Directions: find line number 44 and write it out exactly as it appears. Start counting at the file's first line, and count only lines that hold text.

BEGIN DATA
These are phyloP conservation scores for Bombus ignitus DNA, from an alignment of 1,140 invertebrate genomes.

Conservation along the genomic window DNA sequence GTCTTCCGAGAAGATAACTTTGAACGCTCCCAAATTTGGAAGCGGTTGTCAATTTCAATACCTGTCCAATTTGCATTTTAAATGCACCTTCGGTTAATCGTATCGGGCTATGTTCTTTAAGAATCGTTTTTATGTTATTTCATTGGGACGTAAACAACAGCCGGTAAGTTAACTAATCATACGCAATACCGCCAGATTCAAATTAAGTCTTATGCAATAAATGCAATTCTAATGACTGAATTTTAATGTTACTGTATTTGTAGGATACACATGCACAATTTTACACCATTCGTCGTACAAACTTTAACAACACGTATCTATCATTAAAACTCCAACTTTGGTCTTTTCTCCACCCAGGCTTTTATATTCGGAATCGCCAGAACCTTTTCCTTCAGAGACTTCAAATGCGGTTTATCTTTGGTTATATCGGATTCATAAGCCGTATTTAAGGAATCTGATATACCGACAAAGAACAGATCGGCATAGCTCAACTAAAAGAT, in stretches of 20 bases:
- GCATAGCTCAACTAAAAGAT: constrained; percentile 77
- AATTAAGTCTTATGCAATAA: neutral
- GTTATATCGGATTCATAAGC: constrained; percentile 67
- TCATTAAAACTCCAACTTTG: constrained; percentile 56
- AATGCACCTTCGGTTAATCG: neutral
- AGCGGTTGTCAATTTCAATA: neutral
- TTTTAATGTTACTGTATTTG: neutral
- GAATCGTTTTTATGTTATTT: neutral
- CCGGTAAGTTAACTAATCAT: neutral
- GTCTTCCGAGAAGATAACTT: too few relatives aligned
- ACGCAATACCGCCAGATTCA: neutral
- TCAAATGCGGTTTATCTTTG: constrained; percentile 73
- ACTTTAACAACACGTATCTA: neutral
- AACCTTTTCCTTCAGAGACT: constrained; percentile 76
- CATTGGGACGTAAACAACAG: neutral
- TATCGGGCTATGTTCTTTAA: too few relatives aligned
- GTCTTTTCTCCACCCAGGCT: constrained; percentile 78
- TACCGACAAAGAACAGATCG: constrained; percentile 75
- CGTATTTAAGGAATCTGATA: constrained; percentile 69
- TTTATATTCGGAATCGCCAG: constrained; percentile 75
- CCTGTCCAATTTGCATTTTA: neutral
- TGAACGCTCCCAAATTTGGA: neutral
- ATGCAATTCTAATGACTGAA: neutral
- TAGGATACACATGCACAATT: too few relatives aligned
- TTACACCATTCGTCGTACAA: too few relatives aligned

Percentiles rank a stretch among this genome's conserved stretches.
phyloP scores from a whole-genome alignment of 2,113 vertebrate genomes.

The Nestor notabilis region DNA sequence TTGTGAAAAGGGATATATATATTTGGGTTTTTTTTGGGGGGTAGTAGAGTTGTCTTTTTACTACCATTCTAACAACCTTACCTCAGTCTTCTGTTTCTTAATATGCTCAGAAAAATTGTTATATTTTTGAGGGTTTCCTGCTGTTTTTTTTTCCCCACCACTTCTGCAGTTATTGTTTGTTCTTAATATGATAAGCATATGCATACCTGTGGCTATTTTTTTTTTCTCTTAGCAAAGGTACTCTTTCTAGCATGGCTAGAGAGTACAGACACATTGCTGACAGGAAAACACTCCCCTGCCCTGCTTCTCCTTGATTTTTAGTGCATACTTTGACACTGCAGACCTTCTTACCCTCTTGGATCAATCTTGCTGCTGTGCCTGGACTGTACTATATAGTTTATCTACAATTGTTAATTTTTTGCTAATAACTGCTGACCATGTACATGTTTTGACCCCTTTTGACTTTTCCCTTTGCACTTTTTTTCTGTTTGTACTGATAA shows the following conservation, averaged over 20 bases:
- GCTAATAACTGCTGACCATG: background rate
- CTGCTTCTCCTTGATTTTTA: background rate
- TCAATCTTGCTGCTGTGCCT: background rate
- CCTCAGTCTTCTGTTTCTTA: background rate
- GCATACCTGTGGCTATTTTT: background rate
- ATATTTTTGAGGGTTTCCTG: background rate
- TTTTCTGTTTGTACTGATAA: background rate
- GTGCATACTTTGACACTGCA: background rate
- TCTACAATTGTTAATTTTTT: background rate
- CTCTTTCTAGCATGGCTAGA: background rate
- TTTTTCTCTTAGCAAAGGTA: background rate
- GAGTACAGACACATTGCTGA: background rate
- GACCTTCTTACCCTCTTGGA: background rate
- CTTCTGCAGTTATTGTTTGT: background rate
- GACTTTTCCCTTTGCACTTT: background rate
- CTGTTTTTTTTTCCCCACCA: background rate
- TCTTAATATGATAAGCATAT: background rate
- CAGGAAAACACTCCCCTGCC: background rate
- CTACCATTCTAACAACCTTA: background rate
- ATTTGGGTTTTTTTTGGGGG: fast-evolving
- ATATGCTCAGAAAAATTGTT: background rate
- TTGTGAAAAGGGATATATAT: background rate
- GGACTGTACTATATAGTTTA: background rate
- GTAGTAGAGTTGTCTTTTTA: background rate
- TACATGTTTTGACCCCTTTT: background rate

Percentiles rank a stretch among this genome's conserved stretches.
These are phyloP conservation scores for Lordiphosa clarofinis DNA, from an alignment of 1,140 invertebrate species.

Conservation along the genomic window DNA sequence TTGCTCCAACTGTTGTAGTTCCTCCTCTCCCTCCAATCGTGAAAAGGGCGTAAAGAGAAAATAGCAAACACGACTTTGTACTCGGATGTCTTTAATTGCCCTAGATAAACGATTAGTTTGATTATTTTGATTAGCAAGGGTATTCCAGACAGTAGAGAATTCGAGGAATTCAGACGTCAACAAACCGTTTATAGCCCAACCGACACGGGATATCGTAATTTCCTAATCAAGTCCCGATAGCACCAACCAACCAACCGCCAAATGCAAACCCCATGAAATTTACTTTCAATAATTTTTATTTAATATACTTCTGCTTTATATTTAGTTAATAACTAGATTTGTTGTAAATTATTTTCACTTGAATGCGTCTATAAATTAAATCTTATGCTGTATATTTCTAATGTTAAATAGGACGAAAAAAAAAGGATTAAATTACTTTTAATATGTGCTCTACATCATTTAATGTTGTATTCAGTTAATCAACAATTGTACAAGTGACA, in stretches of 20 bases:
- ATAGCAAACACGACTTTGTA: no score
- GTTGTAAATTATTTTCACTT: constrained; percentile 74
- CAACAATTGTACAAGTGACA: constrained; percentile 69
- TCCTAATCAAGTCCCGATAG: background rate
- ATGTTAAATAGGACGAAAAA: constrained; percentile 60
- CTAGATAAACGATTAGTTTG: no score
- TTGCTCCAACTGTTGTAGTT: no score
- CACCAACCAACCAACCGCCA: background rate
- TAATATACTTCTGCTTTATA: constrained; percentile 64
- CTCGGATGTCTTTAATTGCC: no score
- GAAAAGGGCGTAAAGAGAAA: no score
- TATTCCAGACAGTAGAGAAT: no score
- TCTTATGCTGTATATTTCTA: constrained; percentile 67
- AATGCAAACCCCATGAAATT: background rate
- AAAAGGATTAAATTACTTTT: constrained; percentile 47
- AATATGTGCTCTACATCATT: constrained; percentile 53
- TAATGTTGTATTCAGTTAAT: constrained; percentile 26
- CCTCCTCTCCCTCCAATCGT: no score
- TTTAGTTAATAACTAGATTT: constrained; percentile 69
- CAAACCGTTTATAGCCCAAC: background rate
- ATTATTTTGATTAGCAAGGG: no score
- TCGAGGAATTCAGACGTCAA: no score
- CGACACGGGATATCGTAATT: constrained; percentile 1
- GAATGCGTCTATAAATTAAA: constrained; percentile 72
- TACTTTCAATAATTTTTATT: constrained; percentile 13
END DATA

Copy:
- CTTCTGCAGTTATTGTTTGT: background rate